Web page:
What Did Gary Illyes Say About Links In 2024?

At a recent search conference in Bulgaria, Google’s Gary Illyes made a comment about how Google doesn’t really need that many links and how Google has made links less important.

Patrick Stox tweeted about what he heard at the search conference:

” ‘We need very few links to rank pages… Over the years we’ve made links less important.’ @methode #serpconf2024″

Google’s Gary Illyes tweeted a confirmation of that statement:

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“I shouldn’t have said that… I definitely shouldn’t have said that”

Why Links Matter Less

The initial state of anchor text when Google first used links for ranking purposes was absolutely non-spammy, which is why it was so useful. Hyperlinks were primarily used as a way to send traffic from one website to another website.

But by 2004 or 2005 Google was using statistical analysis to detect manipulated links, then around 2004 “powered-by” links in website footers stopped passing anchor text value, and by 2006 links close to the words “advertising” stopped passing link value, links from directories stopped passing ranking value and by 2012 Google deployed a massive link algorithm called Penguin that destroyed the rankings of likely millions of websites, many of which were using guest posting.

The link signal eventually became so bad that Google decided in 2019 to selectively use nofollow links for ranking purposes. Google’s Gary Illyes confirmed that the change to nofollow was made because of the link signal.

Google Explicitly Confirms That Links Matter Less

In 2023 Google’s Gary Illyes shared at a PubCon Austin that links were not even in the top 3 of ranking factors. Then in March 2024, coinciding with the March 2024 Core Algorithm Update, Google updated their spam policies documentation to downplay the importance of links for ranking purposes.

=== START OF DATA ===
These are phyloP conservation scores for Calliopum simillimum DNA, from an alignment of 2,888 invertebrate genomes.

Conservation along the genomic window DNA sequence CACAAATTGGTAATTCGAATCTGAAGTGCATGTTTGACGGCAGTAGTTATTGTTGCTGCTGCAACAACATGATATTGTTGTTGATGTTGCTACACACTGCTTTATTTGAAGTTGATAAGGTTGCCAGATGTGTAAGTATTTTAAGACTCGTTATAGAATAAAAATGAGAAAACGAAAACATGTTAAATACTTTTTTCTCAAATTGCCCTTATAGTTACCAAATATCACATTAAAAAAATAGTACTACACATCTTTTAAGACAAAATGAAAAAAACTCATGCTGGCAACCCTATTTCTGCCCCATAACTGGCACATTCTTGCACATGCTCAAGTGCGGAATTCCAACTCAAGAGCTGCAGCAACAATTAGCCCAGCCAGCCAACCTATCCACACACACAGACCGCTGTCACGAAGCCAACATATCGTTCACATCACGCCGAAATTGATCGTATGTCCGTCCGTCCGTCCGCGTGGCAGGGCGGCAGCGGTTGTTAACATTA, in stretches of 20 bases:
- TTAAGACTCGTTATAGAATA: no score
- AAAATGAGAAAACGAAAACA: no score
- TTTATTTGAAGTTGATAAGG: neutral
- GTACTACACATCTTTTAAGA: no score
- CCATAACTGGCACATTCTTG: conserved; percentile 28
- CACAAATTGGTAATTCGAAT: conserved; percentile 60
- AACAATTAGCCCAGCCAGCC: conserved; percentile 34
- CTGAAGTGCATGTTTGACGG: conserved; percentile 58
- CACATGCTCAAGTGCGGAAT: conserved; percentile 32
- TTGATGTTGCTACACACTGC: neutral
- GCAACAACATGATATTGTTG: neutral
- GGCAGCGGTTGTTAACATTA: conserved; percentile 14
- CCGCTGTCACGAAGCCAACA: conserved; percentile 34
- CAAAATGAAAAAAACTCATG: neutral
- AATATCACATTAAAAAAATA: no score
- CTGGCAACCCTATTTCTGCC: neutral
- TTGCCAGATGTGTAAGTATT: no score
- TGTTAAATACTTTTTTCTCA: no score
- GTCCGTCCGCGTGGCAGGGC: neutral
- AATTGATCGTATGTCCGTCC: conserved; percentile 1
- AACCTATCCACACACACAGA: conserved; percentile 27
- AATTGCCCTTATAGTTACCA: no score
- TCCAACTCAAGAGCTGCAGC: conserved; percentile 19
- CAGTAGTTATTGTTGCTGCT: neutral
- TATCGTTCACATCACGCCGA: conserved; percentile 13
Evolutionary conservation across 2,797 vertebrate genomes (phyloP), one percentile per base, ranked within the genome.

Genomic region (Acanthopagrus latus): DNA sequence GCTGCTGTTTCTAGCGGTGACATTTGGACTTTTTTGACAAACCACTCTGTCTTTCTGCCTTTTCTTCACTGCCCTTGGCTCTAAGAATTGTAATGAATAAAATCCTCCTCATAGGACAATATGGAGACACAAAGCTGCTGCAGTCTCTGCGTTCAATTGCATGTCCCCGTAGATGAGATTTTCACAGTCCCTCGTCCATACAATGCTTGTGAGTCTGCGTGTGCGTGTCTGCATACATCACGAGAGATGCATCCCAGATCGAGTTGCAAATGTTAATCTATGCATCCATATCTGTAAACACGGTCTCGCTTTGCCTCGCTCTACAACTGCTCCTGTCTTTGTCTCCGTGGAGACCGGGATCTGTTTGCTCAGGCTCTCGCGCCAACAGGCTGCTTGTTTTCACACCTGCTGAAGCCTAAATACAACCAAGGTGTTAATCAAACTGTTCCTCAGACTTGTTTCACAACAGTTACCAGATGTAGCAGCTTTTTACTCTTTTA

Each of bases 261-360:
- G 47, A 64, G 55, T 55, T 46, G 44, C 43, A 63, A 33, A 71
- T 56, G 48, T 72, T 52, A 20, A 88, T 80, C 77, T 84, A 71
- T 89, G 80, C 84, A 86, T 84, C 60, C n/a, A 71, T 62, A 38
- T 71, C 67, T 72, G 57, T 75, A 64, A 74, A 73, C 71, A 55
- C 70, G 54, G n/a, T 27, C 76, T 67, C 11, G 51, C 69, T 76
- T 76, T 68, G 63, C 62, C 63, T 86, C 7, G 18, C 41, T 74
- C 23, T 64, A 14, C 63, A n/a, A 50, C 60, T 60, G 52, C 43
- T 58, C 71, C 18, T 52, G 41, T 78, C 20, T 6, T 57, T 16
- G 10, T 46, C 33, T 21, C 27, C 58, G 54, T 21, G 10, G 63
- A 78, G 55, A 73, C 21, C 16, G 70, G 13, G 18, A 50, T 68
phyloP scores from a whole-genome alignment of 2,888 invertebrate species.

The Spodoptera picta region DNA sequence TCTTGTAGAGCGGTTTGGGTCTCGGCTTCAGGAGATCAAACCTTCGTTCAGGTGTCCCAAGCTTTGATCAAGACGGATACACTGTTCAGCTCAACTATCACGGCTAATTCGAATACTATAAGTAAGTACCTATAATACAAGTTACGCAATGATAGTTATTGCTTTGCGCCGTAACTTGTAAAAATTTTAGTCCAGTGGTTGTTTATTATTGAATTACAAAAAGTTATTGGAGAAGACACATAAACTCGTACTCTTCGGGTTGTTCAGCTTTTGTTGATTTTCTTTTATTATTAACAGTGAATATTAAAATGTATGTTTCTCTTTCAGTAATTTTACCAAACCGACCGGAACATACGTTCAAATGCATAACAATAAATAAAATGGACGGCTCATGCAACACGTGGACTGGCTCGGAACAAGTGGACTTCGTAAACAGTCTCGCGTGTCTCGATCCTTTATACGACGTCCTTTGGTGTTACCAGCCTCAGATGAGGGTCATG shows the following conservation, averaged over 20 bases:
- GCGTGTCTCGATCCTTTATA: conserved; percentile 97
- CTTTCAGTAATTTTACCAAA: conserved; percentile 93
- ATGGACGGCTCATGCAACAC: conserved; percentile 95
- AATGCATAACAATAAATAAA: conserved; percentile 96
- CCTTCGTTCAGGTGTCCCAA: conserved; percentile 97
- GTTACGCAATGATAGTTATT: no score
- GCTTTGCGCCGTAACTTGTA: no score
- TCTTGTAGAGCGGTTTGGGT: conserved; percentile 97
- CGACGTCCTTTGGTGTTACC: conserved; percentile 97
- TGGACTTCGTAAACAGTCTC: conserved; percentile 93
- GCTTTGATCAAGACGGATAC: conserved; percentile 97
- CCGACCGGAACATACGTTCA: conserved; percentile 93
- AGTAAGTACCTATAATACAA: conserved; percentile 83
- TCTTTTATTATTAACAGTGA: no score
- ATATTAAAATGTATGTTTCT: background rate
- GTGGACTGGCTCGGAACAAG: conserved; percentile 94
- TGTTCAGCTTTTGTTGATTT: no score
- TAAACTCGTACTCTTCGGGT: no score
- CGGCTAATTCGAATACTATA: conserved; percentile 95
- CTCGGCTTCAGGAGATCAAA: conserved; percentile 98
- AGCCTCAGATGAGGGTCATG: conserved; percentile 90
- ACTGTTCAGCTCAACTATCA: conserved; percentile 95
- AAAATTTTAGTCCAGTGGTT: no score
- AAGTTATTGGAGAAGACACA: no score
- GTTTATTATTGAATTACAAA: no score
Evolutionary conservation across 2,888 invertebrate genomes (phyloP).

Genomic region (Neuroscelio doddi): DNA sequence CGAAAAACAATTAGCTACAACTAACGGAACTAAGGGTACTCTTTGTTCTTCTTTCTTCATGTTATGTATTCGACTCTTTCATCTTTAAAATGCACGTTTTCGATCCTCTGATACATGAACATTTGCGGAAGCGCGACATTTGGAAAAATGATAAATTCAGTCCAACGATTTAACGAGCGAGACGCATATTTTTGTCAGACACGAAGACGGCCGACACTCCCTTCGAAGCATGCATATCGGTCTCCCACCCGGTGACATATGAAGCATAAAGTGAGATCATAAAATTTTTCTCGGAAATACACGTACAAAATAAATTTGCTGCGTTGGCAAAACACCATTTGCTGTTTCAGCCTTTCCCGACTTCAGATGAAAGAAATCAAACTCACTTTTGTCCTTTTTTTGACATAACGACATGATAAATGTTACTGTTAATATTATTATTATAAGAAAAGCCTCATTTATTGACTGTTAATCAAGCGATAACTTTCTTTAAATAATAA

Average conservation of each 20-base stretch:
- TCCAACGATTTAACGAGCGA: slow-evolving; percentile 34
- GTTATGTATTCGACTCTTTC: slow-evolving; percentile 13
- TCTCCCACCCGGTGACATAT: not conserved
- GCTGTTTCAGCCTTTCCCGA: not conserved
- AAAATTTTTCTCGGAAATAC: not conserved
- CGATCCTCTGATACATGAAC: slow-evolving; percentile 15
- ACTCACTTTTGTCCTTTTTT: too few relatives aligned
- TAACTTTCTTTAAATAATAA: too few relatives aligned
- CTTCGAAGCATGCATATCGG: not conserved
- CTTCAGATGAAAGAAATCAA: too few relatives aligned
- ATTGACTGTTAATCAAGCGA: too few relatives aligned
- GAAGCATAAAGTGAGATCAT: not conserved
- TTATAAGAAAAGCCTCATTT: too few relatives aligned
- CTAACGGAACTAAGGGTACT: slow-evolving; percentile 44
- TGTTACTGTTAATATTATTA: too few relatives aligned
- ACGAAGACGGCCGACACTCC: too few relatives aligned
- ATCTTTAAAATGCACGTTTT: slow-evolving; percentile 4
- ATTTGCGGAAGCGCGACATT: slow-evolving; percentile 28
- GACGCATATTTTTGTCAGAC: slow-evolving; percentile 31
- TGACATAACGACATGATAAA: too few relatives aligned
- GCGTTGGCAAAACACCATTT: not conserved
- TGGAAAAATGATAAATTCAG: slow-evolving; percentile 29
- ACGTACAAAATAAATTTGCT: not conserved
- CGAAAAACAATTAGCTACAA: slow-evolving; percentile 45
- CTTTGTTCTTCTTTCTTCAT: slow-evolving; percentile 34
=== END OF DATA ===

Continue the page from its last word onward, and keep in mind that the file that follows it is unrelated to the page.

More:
Google March 2024 Core Update: 4 Changes To Link Signal

The documentation previously said:

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“Google uses links as an important factor in determining the relevancy of web pages.”

The update to the documentation that mentioned links was updated to remove the word important.

Links are not just listed as just another factor:

“Google uses links as a factor in determining the relevancy of web pages.”

At the beginning of April Google’s John Mueller advised that there are more useful SEO activities to engage on than links.

Mueller explained:

“There are more important things for websites nowadays, and over-focusing on links will often result in you wasting your time doing things that don’t make your website better overall”

Finally, Gary Illyes explicitly said that Google needs very few links to rank webpages and confirmed it.

Why Google Doesn’t Need Links

The reason why Google doesn’t need many links is likely because of the extent of AI and natural language undertanding that Google uses in their algorithms. Google must be highly confident in its algorithm to be able to explicitly say that they don’t need it.

Way back when Google implemented the nofollow into the algorithm there were many link builders who sold comment spam links who continued to lie that comment spam still worked. As someone who started link building at the very beginning of modern SEO (I was the moderator of the link building forum at the #1 SEO forum of that time), I can say with confidence that links have stopped playing much of a role in rankings beginning several years ago, which is why I stopped about five or six years ago.

Read the research papers

Authoritative Sources in a Hyperlinked Environment – Jon M. Kleinberg (PDF)

The Anatomy of a Large-Scale Hypertextual Web Search Engine

Featured Image by Shutterstock/RYO Alexandre